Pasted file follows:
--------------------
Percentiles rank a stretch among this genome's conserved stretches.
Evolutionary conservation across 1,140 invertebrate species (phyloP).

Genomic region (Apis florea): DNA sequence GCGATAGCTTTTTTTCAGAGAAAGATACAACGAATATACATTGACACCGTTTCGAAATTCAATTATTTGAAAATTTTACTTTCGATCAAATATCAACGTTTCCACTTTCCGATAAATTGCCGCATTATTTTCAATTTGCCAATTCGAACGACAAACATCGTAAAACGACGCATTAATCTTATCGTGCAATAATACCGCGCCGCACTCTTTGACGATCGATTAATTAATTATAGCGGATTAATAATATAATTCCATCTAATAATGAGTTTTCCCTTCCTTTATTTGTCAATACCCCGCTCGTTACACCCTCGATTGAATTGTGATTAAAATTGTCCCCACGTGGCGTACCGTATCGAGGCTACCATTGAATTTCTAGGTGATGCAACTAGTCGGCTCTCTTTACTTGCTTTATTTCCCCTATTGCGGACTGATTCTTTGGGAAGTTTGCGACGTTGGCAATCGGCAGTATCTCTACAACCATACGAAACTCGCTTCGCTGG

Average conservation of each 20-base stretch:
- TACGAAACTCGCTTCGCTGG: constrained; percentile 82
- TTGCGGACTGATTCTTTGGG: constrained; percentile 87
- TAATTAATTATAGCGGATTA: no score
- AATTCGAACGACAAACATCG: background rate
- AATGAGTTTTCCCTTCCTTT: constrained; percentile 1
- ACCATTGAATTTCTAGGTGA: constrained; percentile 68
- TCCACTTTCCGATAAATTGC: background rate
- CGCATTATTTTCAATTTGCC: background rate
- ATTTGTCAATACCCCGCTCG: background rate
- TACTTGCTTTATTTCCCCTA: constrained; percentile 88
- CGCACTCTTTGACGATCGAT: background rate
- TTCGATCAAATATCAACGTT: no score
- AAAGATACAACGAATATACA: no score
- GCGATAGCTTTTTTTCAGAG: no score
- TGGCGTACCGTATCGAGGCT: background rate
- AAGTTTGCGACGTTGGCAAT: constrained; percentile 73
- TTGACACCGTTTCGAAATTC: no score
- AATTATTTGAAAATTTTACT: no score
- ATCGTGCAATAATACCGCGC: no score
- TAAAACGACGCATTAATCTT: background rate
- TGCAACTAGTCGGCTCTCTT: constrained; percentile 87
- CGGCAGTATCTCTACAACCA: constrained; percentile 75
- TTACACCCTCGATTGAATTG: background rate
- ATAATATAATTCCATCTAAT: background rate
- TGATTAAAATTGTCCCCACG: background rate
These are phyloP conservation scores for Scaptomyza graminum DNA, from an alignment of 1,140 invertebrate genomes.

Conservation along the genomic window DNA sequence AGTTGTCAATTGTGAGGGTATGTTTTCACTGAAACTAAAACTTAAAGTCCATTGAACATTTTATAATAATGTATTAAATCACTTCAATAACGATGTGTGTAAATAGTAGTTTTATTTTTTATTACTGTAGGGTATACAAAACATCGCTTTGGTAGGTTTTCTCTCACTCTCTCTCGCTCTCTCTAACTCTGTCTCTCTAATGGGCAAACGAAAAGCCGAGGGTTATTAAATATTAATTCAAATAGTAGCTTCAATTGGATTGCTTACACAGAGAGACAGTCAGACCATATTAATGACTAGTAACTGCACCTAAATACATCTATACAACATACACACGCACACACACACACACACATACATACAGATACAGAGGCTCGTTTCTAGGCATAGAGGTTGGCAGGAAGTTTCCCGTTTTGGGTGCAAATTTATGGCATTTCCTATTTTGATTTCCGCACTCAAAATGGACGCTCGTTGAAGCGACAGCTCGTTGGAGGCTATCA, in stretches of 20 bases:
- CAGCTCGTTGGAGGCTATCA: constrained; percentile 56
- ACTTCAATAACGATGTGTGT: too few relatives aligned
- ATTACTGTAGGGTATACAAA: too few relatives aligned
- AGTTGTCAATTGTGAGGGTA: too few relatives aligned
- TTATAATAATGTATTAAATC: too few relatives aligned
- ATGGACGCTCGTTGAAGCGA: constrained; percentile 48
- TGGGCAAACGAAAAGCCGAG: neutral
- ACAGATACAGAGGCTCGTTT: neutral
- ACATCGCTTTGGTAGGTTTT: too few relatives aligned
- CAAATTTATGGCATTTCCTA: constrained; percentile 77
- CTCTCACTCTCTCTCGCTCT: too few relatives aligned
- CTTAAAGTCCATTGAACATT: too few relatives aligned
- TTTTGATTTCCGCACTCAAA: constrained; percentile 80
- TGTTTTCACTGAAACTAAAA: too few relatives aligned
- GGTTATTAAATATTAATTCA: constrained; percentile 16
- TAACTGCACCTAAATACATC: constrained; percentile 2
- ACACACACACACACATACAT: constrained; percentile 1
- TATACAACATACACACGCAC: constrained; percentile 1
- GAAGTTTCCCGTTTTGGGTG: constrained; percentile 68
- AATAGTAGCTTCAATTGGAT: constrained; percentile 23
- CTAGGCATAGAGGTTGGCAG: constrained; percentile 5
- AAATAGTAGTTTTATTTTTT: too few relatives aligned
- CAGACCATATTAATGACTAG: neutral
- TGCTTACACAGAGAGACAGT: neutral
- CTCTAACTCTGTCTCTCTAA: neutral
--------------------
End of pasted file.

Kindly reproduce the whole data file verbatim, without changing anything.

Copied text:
Percentiles rank a stretch among this genome's conserved stretches.
Evolutionary conservation across 1,140 invertebrate species (phyloP).

Genomic region (Apis florea): DNA sequence GCGATAGCTTTTTTTCAGAGAAAGATACAACGAATATACATTGACACCGTTTCGAAATTCAATTATTTGAAAATTTTACTTTCGATCAAATATCAACGTTTCCACTTTCCGATAAATTGCCGCATTATTTTCAATTTGCCAATTCGAACGACAAACATCGTAAAACGACGCATTAATCTTATCGTGCAATAATACCGCGCCGCACTCTTTGACGATCGATTAATTAATTATAGCGGATTAATAATATAATTCCATCTAATAATGAGTTTTCCCTTCCTTTATTTGTCAATACCCCGCTCGTTACACCCTCGATTGAATTGTGATTAAAATTGTCCCCACGTGGCGTACCGTATCGAGGCTACCATTGAATTTCTAGGTGATGCAACTAGTCGGCTCTCTTTACTTGCTTTATTTCCCCTATTGCGGACTGATTCTTTGGGAAGTTTGCGACGTTGGCAATCGGCAGTATCTCTACAACCATACGAAACTCGCTTCGCTGG

Average conservation of each 20-base stretch:
- TACGAAACTCGCTTCGCTGG: constrained; percentile 82
- TTGCGGACTGATTCTTTGGG: constrained; percentile 87
- TAATTAATTATAGCGGATTA: no score
- AATTCGAACGACAAACATCG: background rate
- AATGAGTTTTCCCTTCCTTT: constrained; percentile 1
- ACCATTGAATTTCTAGGTGA: constrained; percentile 68
- TCCACTTTCCGATAAATTGC: background rate
- CGCATTATTTTCAATTTGCC: background rate
- ATTTGTCAATACCCCGCTCG: background rate
- TACTTGCTTTATTTCCCCTA: constrained; percentile 88
- CGCACTCTTTGACGATCGAT: background rate
- TTCGATCAAATATCAACGTT: no score
- AAAGATACAACGAATATACA: no score
- GCGATAGCTTTTTTTCAGAG: no score
- TGGCGTACCGTATCGAGGCT: background rate
- AAGTTTGCGACGTTGGCAAT: constrained; percentile 73
- TTGACACCGTTTCGAAATTC: no score
- AATTATTTGAAAATTTTACT: no score
- ATCGTGCAATAATACCGCGC: no score
- TAAAACGACGCATTAATCTT: background rate
- TGCAACTAGTCGGCTCTCTT: constrained; percentile 87
- CGGCAGTATCTCTACAACCA: constrained; percentile 75
- TTACACCCTCGATTGAATTG: background rate
- ATAATATAATTCCATCTAAT: background rate
- TGATTAAAATTGTCCCCACG: background rate
These are phyloP conservation scores for Scaptomyza graminum DNA, from an alignment of 1,140 invertebrate genomes.

Conservation along the genomic window DNA sequence AGTTGTCAATTGTGAGGGTATGTTTTCACTGAAACTAAAACTTAAAGTCCATTGAACATTTTATAATAATGTATTAAATCACTTCAATAACGATGTGTGTAAATAGTAGTTTTATTTTTTATTACTGTAGGGTATACAAAACATCGCTTTGGTAGGTTTTCTCTCACTCTCTCTCGCTCTCTCTAACTCTGTCTCTCTAATGGGCAAACGAAAAGCCGAGGGTTATTAAATATTAATTCAAATAGTAGCTTCAATTGGATTGCTTACACAGAGAGACAGTCAGACCATATTAATGACTAGTAACTGCACCTAAATACATCTATACAACATACACACGCACACACACACACACACATACATACAGATACAGAGGCTCGTTTCTAGGCATAGAGGTTGGCAGGAAGTTTCCCGTTTTGGGTGCAAATTTATGGCATTTCCTATTTTGATTTCCGCACTCAAAATGGACGCTCGTTGAAGCGACAGCTCGTTGGAGGCTATCA, in stretches of 20 bases:
- CAGCTCGTTGGAGGCTATCA: constrained; percentile 56
- ACTTCAATAACGATGTGTGT: too few relatives aligned
- ATTACTGTAGGGTATACAAA: too few relatives aligned
- AGTTGTCAATTGTGAGGGTA: too few relatives aligned
- TTATAATAATGTATTAAATC: too few relatives aligned
- ATGGACGCTCGTTGAAGCGA: constrained; percentile 48
- TGGGCAAACGAAAAGCCGAG: neutral
- ACAGATACAGAGGCTCGTTT: neutral
- ACATCGCTTTGGTAGGTTTT: too few relatives aligned
- CAAATTTATGGCATTTCCTA: constrained; percentile 77
- CTCTCACTCTCTCTCGCTCT: too few relatives aligned
- CTTAAAGTCCATTGAACATT: too few relatives aligned
- TTTTGATTTCCGCACTCAAA: constrained; percentile 80
- TGTTTTCACTGAAACTAAAA: too few relatives aligned
- GGTTATTAAATATTAATTCA: constrained; percentile 16
- TAACTGCACCTAAATACATC: constrained; percentile 2
- ACACACACACACACATACAT: constrained; percentile 1
- TATACAACATACACACGCAC: constrained; percentile 1
- GAAGTTTCCCGTTTTGGGTG: constrained; percentile 68
- AATAGTAGCTTCAATTGGAT: constrained; percentile 23
- CTAGGCATAGAGGTTGGCAG: constrained; percentile 5
- AAATAGTAGTTTTATTTTTT: too few relatives aligned
- CAGACCATATTAATGACTAG: neutral
- TGCTTACACAGAGAGACAGT: neutral
- CTCTAACTCTGTCTCTCTAA: neutral